However, with over 2,200 companies listed on the ASX, identifying the right addition to a portfolio could be like finding a needle in a haystack. Some tips for identifying high yielding stocks are set out below.

  • Tip 1: Start with a shortlist of stocks that have historically paid the highest dividend yield.

    Dividend yield is the dividend paid per share divided by the current share price. It’s worth looking at the franking credits on offer as investors may be able to claim an additional tax benefit which can further enhance the yield.

  • Tip 2: Using the shortlist, research each stock to ensure the valuation or future target price is at or above the current price.

    Ideally look to buy stocks that have strong dividend yield and forecast share price growth.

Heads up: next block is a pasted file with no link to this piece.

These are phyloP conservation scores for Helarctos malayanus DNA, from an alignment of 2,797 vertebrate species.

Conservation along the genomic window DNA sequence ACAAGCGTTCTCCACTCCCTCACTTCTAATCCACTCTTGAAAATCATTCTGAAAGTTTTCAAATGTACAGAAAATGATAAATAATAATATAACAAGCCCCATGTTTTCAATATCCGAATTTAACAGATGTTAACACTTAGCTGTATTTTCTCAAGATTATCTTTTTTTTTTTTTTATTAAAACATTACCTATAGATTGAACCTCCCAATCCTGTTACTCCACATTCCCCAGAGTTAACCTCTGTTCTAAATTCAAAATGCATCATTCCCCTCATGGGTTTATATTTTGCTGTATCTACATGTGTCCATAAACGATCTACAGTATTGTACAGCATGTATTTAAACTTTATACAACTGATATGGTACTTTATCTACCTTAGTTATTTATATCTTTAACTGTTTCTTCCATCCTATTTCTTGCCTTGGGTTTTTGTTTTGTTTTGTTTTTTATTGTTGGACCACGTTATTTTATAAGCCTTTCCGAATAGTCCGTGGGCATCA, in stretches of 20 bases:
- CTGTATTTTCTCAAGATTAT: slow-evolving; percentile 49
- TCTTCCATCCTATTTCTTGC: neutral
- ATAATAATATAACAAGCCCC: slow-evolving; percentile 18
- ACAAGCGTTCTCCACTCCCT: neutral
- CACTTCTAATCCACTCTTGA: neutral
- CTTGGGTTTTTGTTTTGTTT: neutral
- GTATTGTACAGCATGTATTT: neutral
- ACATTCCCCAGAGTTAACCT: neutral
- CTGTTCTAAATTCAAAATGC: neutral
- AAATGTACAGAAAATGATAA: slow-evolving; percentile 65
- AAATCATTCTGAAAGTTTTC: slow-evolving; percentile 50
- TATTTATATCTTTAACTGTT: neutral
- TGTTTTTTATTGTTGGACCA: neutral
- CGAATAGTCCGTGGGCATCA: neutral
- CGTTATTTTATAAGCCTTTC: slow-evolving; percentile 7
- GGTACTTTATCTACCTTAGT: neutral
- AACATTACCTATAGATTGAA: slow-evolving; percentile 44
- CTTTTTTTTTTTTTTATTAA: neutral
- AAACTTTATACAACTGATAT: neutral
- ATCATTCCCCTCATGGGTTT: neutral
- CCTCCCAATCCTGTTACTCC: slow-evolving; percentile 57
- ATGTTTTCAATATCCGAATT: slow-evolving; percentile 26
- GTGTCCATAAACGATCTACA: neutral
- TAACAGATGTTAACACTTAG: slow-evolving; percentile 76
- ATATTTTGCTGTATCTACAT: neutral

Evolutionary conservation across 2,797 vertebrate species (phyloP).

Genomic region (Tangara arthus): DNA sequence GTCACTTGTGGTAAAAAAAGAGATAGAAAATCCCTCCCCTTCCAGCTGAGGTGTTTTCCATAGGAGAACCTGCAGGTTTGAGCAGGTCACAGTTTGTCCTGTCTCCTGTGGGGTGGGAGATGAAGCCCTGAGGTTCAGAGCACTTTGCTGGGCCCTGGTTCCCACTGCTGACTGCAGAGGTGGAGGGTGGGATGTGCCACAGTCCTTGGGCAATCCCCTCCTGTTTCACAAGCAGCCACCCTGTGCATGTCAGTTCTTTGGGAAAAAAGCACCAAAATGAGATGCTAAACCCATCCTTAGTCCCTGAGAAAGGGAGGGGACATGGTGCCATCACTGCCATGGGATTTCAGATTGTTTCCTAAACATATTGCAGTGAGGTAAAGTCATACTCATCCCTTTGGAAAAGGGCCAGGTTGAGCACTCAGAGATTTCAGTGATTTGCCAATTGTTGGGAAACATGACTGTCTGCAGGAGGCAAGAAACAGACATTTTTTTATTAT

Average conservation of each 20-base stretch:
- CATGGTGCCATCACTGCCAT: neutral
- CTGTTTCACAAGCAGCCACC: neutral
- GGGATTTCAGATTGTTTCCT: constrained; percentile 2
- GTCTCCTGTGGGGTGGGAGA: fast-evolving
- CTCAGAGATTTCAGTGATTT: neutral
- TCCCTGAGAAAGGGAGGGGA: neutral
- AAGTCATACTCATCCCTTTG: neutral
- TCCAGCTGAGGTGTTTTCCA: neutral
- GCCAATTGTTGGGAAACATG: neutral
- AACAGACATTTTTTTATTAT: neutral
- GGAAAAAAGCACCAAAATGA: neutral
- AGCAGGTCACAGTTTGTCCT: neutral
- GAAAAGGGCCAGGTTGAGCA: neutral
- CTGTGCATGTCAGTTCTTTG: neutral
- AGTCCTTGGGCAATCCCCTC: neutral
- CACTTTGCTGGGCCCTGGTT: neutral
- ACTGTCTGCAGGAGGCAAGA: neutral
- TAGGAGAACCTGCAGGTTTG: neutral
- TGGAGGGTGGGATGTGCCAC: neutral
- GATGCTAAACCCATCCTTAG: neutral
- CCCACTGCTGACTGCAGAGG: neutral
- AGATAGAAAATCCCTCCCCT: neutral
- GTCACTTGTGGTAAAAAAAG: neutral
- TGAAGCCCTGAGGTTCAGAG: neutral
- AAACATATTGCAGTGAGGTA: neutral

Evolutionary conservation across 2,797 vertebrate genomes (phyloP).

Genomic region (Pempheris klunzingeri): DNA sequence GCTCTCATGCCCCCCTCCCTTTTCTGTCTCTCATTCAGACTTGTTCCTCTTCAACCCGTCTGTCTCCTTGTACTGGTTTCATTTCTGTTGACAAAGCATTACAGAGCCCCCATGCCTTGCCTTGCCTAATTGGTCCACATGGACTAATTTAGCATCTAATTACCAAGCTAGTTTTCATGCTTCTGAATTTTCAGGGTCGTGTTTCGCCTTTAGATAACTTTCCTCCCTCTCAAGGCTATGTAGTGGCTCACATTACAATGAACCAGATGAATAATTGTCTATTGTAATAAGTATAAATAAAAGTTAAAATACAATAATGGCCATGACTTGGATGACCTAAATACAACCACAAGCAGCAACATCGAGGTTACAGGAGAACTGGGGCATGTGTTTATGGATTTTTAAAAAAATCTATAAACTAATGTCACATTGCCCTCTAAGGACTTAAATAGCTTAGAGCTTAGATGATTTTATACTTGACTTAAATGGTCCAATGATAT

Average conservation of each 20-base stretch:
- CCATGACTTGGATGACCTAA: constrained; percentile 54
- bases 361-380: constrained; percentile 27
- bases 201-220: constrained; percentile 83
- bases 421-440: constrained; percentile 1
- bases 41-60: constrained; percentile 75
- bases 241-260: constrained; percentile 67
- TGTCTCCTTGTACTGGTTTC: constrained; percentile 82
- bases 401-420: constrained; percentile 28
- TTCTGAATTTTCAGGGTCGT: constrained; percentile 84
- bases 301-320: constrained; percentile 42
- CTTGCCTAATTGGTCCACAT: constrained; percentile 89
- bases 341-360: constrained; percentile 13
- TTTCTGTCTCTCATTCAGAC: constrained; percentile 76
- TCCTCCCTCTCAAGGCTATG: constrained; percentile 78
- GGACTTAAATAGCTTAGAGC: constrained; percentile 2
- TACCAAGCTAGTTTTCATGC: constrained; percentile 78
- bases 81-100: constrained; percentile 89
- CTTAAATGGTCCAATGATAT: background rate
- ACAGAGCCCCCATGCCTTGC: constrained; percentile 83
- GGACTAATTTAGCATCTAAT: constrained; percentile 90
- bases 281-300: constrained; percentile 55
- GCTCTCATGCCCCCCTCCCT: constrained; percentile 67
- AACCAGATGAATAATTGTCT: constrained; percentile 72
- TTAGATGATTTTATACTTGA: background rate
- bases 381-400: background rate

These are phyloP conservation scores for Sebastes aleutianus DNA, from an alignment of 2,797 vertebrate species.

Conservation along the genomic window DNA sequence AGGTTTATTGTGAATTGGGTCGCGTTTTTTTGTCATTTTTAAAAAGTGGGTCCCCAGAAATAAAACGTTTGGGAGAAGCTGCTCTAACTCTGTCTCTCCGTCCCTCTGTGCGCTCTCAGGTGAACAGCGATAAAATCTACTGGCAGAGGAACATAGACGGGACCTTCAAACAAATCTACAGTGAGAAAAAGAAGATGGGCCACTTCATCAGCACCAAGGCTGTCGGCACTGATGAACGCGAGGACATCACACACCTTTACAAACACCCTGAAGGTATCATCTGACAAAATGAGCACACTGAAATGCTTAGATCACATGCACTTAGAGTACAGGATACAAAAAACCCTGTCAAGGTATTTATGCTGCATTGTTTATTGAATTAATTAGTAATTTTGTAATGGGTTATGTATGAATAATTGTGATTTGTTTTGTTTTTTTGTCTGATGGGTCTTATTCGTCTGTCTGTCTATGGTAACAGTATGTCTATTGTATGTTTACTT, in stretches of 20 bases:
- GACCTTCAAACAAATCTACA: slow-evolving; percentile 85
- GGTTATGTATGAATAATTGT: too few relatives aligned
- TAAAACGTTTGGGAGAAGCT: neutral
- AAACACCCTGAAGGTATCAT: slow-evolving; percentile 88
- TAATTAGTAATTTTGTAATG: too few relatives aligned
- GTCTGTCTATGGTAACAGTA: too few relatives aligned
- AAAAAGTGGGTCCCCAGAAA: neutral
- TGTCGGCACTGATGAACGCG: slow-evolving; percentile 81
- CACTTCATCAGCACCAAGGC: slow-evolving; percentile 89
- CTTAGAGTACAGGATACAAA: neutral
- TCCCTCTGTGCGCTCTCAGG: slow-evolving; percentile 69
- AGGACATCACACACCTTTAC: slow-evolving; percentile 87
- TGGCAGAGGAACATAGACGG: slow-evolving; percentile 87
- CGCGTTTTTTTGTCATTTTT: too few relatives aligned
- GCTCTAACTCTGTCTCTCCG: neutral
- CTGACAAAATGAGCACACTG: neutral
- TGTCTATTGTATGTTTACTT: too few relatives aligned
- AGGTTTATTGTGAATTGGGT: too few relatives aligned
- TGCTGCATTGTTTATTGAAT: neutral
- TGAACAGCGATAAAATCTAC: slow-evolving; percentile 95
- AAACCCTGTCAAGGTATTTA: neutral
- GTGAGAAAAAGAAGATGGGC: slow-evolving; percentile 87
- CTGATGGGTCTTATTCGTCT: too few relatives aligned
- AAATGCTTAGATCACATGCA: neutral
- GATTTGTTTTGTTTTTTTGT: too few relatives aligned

• Tip 3: Look at the economic environment for each company.

    Dividend yield comes from the cashflow the company generates in the market segments in which it competes. Is the company well positioned for growth? Is there growing demand for its services? Will it continue to generate the cashflow to sustain its dividend yield?

  • Tip 4: Then look at the company’s fundamentals.

    Company data such as historical dividends per share, earnings growth and return on equity will show whether the company has a history of strong performance that will assist it in sustaining its dividend yield in the future.

  • Tip 5: Once the stocks have been chosen, decide when to make the purchase.

    To be entitled to a dividend a shareholder must have purchased shares before the ex dividend date. Shares are quoted ex dividend one business day before the record date, when a company’s shareholder register is closed. You can also use market volatility and short term dips in market prices to buy the shares at a lower price and improve your dividend yield.